NEDs have power, not just influence: they should use it or lose it.

katie porter

There’s no “NED box” to tick on the registration form for Directors required by Companies House.

Neither is there a distinction made between executive and non-executive directors in the Companies Acts.

Each NED has the same legal duties, responsibilities and potential liabilities as their executive counterparts.

Even insurance companies, the ultimate arbiters of reality, don’t offer cheaper premiums for NEDs.

Yet we all know that in practice many – although thankfully not all – NEDs behave, and are expected to behave, as if they are observers, influencers or, in the parlance of school governors – “critical friends”.

In my experience working with otherwise not-to-be-messed-with CEOs who become NEDs, there is a tendency among some towards timidity, fear of rocking the boat, and a hyper-gratitude for having a NED role at all in a competitive market.

Some NEDs place their “calling stuff out” setting on “Low” on the basis that they believe that “operational” matters constitute the bulk of a board’s deliberations and they are petrified of “interfering in operational matters”.

High on the list of some NEDs’ fears is a horror of developing a reputation of “being a pain the arse NED”. This widely used term, unsurprisingly, does not appear anywhere in the Acts.

To be fair to NEDs it’s not their fault that legislation has not yet caught up with the developments in ESG reporting, the trend towards “impact” investing and increasing calls by high profile business leaders for business to serve society.

The recently updated FRC Corporate Governance Code and the other “lighter” codes offer a clue to NEDs as to the regulatory direction of travel.

And the direction of travel is, without doubt, towards board decision-making which balances environment, society, governance and profit issues equally (ESGP).

My advice to NEDs, therefore, is to do three things: use to the full the powers granted to them by the Acts; build close, supportive relationships with GCs and thoughtful lawyers and become a complete pain in the arse in support of ESGP.

Why? Because society is demanding it. If you need convincing, watch the short video on social media of JP Morgan CEO Jamie Dimon squirming under the calm but razor-like interrogation of Rep. Katie Porter at a recent congressional hearing.

He failed to explain to her how he could help one of his low-paid employees make ends meet while he trousered $31m. As CEO his ESG settings seem to be set at “Very Low/Almost Off” in respect of costs.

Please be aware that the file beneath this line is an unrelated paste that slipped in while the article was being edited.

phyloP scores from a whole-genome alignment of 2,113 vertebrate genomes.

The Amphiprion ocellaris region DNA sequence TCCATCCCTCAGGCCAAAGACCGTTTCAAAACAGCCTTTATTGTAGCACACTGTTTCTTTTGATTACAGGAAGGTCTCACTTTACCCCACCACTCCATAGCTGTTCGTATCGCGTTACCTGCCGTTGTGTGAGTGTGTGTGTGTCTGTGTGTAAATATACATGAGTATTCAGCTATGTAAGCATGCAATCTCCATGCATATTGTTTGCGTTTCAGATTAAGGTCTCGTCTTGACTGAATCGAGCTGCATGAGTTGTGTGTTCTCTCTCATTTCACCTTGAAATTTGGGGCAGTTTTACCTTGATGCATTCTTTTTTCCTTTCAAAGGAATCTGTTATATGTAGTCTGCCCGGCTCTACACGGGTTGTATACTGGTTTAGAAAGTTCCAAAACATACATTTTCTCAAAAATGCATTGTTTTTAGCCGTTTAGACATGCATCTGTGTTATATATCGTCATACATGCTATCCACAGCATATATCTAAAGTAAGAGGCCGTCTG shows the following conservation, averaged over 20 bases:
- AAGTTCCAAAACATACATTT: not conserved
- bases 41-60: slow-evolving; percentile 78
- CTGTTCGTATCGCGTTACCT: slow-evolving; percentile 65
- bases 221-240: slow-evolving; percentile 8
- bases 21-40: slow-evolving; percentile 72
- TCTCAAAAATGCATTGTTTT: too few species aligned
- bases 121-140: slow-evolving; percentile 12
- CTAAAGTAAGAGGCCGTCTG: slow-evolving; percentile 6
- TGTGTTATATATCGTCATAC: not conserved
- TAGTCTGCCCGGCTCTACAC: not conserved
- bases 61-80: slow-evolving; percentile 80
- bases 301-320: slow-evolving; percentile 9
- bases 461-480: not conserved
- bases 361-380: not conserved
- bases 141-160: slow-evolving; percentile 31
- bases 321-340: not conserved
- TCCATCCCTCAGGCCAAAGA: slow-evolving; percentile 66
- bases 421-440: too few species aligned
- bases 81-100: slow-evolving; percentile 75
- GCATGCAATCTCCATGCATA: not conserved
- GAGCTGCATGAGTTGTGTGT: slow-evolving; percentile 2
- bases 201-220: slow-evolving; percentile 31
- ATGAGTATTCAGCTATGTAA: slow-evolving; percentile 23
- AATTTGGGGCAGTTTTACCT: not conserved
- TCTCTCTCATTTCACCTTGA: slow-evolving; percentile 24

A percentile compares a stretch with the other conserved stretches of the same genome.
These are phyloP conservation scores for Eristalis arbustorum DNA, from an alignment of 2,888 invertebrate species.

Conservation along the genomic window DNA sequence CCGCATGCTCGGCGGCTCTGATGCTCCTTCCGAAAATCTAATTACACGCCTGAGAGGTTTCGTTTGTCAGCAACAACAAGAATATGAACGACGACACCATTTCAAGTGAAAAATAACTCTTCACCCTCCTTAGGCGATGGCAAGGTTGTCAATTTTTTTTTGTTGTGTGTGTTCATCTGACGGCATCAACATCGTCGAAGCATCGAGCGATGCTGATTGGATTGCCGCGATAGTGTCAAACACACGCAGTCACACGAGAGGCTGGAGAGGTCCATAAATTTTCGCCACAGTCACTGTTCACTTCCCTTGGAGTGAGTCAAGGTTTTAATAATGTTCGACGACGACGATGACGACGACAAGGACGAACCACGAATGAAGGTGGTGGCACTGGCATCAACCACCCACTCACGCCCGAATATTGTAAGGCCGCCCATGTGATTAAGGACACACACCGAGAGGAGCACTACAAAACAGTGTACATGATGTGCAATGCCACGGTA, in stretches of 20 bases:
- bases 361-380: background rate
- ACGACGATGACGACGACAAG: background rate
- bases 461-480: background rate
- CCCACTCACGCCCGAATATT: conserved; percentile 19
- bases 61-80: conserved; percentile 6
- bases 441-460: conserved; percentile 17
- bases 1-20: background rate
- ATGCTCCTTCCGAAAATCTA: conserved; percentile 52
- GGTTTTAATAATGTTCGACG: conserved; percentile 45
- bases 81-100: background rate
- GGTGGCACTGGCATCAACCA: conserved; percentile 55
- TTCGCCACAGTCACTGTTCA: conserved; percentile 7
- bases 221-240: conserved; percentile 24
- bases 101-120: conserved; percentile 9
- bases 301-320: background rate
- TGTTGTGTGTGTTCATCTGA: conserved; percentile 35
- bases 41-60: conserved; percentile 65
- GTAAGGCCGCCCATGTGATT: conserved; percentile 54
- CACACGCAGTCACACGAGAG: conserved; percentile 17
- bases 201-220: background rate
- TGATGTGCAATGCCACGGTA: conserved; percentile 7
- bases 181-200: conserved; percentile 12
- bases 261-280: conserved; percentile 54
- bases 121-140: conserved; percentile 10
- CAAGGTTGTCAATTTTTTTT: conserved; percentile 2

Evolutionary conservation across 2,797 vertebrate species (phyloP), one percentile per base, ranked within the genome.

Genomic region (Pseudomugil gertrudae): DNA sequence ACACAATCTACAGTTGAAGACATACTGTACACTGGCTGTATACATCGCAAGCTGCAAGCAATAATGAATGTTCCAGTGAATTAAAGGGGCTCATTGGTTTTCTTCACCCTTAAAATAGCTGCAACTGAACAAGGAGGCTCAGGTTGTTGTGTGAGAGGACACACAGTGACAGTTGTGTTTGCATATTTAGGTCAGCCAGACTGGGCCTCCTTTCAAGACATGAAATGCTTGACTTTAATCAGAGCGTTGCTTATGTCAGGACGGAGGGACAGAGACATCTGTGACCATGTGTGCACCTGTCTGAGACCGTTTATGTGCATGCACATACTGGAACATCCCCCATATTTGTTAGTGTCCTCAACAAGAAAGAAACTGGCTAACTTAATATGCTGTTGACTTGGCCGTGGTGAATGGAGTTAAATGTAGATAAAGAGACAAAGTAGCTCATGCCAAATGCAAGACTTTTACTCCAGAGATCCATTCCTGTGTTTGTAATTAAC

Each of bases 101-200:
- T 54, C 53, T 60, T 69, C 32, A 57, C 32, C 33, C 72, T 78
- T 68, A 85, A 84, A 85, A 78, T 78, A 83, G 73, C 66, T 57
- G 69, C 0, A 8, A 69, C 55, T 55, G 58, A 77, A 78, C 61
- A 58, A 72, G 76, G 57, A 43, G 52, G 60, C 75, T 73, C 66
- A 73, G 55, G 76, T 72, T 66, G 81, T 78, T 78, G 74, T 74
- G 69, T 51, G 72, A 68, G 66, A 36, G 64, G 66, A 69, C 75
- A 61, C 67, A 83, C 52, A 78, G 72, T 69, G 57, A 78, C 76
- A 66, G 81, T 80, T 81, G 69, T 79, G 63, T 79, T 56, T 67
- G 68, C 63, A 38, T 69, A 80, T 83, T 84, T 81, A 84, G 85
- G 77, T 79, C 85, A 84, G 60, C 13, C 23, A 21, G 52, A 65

I’m afraid the revolution is a ‘comin. And it won’t be about socialism. Or about reformed capitalism. Or about CSR. Capitalism is just fine. What will change will be the nature of the mandate society will grant organisations to make a fair return on capital employed. That’s all.

The harsh reality is that for Mr Dimon’s employee to make ends meet, his company will have to spend more on her and less on himself or others. It’s that simple. That means boards taking decisions that reduce profits. Slightly goes against the grain, doesn’t it?

I don’t buy the view that “ethics are good for business”. If you could make money from ethics, everyone would be at it. This is where NEDs come in. Their job will be to restrain the executives from unbalanced ESGP decisions.

They will feel the heat more acutely soon. And if they don’t measure up, society won’t allow them their much sought after “portfolio” careers. This will hurt them because many NEDs genuinely believe they are doing a good job and protest that they are “allowed” to say what they like.

The bar is about to become much higher. What passes currently for calling out poor conduct on the board by NEDs will in future be seen as merely benign nagging. NEDs will, in future, have to threaten serious consequences if their reasonable challenges remain unheard.

Do you think this is far fetched? If so, think again. NEDs will use or lose their power. Society has had enough of the Carillions & Persimmons, the dodgy auditors and poorly behaved bankers, unfair pay and male-dominated boardrooms. Listen to the mood music getting louder in the vacuum created by the extreme left, and right. Centrists are pro-capitalism on fair terms.

And lawyers will be the first to be told to change their behaviour by regulators. In turn, they will kick “the business” hard, because they will have the regulatory power and professional backing to do so.

Some lawyers will resist and end up in orange jumpsuits if not sidelined by a giant of a profession stung into action by society’s demands after years of complacent slumber.

NEDs will be next in line to worry about the consequences of their behaviour. My advice to them is not to wait for the tumbrels to roll, but at your next board meeting to ask this simple question:

“How does this decision impact the environment, our responsibilities to society, our requirement to meet the highest standards of governance and at the same time our need to make as much money as we can? Is this decision ESGP compliant?”.

Like Rep. Katie Porter, use your power to ask hard questions, repeatedly and without fear or favour. Otherwise, sooner than you think, you’ll be the one under cross-examination.

Ciarán Fenton

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